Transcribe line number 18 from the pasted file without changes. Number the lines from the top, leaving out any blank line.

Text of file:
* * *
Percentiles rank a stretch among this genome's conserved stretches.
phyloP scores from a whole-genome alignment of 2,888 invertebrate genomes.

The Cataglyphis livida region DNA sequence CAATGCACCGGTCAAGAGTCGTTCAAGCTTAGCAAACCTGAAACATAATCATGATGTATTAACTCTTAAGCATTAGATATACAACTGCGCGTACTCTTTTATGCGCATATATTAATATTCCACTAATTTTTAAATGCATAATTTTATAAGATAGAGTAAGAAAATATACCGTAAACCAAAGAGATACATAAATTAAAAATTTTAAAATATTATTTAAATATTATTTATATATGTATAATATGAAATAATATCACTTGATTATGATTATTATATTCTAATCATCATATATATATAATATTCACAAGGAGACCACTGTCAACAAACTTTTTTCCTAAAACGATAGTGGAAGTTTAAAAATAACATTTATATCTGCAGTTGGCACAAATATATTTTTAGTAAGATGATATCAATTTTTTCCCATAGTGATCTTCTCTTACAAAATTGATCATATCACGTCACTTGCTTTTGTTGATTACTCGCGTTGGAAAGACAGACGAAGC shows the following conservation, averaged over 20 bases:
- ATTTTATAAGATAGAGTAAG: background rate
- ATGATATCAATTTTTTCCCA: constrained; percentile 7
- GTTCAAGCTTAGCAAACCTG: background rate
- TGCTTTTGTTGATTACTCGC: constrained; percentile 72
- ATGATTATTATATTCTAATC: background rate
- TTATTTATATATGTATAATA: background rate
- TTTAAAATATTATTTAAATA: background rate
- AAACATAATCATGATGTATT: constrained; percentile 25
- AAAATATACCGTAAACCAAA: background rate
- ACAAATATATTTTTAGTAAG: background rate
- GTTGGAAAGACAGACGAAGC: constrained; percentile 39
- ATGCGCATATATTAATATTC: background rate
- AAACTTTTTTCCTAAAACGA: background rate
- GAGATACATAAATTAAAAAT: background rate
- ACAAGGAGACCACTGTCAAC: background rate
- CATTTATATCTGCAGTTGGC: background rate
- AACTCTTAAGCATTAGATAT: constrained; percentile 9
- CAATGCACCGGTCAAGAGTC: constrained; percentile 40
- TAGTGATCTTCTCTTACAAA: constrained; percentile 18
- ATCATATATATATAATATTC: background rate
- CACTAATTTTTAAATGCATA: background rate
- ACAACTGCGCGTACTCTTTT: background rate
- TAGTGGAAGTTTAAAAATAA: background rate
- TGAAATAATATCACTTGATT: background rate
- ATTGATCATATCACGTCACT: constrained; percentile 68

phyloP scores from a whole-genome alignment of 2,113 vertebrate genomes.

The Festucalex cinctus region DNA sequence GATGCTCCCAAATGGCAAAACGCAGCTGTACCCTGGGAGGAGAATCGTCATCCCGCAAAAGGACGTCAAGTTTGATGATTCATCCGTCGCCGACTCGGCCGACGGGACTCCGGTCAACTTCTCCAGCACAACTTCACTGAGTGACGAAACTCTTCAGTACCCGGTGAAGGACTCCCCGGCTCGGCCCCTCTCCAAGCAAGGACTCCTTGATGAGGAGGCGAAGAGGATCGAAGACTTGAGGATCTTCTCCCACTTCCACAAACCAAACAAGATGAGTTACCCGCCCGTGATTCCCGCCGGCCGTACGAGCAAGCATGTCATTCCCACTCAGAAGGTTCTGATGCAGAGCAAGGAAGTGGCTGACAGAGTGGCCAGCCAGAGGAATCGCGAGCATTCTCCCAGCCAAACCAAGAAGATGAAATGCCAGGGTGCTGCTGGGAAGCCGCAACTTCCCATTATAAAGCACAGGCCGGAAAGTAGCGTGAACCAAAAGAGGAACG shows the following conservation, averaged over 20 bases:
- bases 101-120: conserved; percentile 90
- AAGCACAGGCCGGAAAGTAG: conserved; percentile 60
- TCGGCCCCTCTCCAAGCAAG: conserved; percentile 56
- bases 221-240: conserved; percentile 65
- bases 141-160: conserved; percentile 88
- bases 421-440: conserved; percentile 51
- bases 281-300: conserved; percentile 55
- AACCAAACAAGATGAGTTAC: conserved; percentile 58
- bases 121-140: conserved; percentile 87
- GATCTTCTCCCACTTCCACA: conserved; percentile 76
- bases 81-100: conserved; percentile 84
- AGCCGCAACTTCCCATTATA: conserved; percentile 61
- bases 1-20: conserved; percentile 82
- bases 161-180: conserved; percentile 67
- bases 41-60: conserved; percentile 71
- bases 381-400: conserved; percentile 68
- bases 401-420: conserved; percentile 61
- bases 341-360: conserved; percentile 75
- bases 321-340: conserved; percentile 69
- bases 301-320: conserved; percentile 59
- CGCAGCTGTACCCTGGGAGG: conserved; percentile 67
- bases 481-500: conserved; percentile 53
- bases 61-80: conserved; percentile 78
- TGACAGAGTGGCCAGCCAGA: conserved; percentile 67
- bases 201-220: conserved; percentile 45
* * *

- ACAAGGAGACCACTGTCAAC: background rate